|Performance Additives - Automotive Lubricants|
|Performance Additives - Automotive Lubricants|
Engine Oil Licensing and Certification System (EOLCS)
API's Engine Oil Licensing and Certification System (EOLCS) is a voluntary licensing and certification program that authorizes engine oil marketers who meet specified requirements to use the API Engine Oil Quality Marks—the API Service Symbol "Donut" and Certification Mark "Starburst".
This program is a cooperative effort between the oil industry and vehicle and engine manufacturers Ford, General Motors, and Chrysler; the Japan Automobile Manufacturers Association; and the Engine Manufacturers Association.
Performance requirements, test methods, and limits are cooperatively established by vehicle and engine manufacturers, technical societies like the Society of Automotive Engineers (SAE) and the American Society for Testing and Materials (ASTM) and industry associations like the American Chemistry Council and API.
Oils meeting these requirements are recommended by vehicle manufacturers.
THE API SERVICE SYMBOL
The API Service Symbol "Donut" is divided into three parts:
The top of the Donut shows the oil's performance level for gasoline and/or diesel engines.
The letter "S" followed by another letter (e.g. SN or the latest, SP) refers to oil suitable for gasoline engines.
The letter "C" followed by another letter (e.g. CK-4) refers to oil suitable for diesel engines.
These letters officially stands for "Service" and "Commercial."
API has also announced the newest API FA-4 category for certain SAE xx-30 oils which is designed to protect the next generation of diesel engines.
The current API performance categories that can appear in the top part of the Donut are listed in the API Motor Oil Guide or you can refer to our API Classifications page.
The center of the Donut shows the oil's SAE viscosity grade.
Viscosity is a measure of an oil's flow characteristics, or thickness, at certain temperatures.
The low-temperature viscosity (the first number, 5W in a 5W-30 oil) indicates how quickly an engine will crank in winter and how well the oil will flow to lubricate critical engine parts at low temperatures. The lower the number, the more easily the engine will start in cold weather.
The high-temperature viscosity (the second number, 30 in a 5W-30 oil) provides thickness, or body, for good lubrication at operating temperatures.
Multigrade oils (for example, SAE 5W-30) provides good flow capability for cold weather but still retains thickness for high-temperature lubrication.
Monograde or single grade oils (a single number in the center of the donut, e.g. 50) are recommended for use under a much narrower set of temperature conditions than multigrade oils.
Operators should refer to their owner's manuals to select the proper viscosity oil for the ambient temperature and operating conditions at which the equipment will be used.
The bottom of the donut tells whether the oil has "Resource Conserving" properties when compared with a reference oil in an engine test or if an oil meets CI-4 Plus or SN Plus requirements.
Oils labeled as "Resource Conserving (RC)" (besides fuel saving properties as required by the former "Energy Conserving" supplemental category) requires further properties like:
Widespread use of engine oils with this designation should result in an overall enhanced engine protection in the vehicle fleet as a whole.
General Technical Properties
1 Lubricating Oil
Acidity and Alkalinity (Total Acid Number and Total Base Number)
Emulsification and Demulsification
Extreme Pressure Loading Properties (EP)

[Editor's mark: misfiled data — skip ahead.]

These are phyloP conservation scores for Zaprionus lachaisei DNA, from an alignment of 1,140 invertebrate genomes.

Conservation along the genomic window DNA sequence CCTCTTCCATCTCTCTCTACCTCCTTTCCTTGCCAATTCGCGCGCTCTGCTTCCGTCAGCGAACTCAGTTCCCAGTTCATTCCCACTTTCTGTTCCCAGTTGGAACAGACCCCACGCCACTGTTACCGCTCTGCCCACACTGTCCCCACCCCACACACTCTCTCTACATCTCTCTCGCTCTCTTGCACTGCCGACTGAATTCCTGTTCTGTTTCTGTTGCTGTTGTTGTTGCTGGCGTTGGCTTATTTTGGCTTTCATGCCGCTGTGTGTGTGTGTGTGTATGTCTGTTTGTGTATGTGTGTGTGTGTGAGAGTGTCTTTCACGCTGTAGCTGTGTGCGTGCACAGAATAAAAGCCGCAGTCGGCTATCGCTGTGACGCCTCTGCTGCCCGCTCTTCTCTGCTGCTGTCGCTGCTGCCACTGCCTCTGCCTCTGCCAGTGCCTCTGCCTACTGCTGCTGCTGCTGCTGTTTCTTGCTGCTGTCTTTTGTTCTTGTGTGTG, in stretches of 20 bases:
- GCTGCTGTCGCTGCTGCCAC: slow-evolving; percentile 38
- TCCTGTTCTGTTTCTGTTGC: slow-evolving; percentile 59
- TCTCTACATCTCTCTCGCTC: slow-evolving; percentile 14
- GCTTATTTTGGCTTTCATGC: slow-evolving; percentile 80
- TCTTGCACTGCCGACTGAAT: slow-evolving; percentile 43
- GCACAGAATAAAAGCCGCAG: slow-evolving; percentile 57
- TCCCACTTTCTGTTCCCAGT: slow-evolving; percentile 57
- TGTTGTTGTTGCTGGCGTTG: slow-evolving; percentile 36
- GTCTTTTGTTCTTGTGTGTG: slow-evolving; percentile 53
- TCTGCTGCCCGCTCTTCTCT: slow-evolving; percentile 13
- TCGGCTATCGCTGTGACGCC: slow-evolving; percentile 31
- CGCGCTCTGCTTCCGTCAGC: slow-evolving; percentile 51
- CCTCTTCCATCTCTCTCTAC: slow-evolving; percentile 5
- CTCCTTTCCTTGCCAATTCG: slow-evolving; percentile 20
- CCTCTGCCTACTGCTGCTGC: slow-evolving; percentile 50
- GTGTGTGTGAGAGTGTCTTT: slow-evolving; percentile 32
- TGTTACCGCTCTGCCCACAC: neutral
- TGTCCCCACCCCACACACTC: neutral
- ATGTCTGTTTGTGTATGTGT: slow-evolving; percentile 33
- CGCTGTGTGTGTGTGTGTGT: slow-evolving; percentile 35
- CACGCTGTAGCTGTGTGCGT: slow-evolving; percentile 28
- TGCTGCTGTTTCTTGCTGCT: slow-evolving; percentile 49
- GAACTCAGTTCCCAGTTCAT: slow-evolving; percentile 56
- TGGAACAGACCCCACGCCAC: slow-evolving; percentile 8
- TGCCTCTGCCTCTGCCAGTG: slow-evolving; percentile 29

Grease is a semi-solid formed by the dispersion of a thickening agent in a liquid lubricants (base oil). Other ingredients imparting special properties may be included. Greases have advantage over oil in some applications because greases stay at the point of lubrication and will hardly be squeezed out. Sometimes, greases can also be used to seal up machine parts to prevent the entry of moisture and dust.
Base oil viscosity, hydrocarbon type, and volatility can influence the structure stability, lubricating quality, low and high temperature performance, and cost of grease. The thickener is the principal factor controlling water resistance, high temperature qualities, resistance to breakdown through continued use, and ability to stay in place. To a large extend, grease cost is determined by the type of thickener and other additives.
Thickener can be divided into several categories; soap-type, inorganic type and synthetic organic type.
The important characteristics of grease are as follows: -
Extreme Pressure Capability (EP)
API Engine Service Classifications
The American Petroleum Institute (API) engine oil classification system is a method of classifying engine oils according to their performance characteristics, and relating this to their intended type of service. It is an “open-ended” system which allows for the addition of new designations with little change to existing ones.
As of May 2020, the latest API designations are:
Information in tables below only shows API statuses which are currently licensable.
For obsolete grades, please refer to API's website.
ILSAC "GF" Standard
Introduced in May 2020, designed to provide protection against low-speed pre-ignition (LSPI), timing chain wear protection, improved high temperature deposit protection for pistons and turbochargers, more stringent sludge and varnish control, improved fuel economy, enhanced emission control system protection and protection of engines operating on ethanol-containing fuels up to E85.
Applies only to oils having an SAE viscosity grade of 0W-16.
Introduced in May 2020, designed to provide protection against low-speed pre-ignition (LSPI), timing chain wear protection, high temperature deposit protection for pistons and turbochargers, stringent sludge and varnish control, improved fuel economy, emission control system protection and protection of engines operating on ethanol-containing fuels up to E85.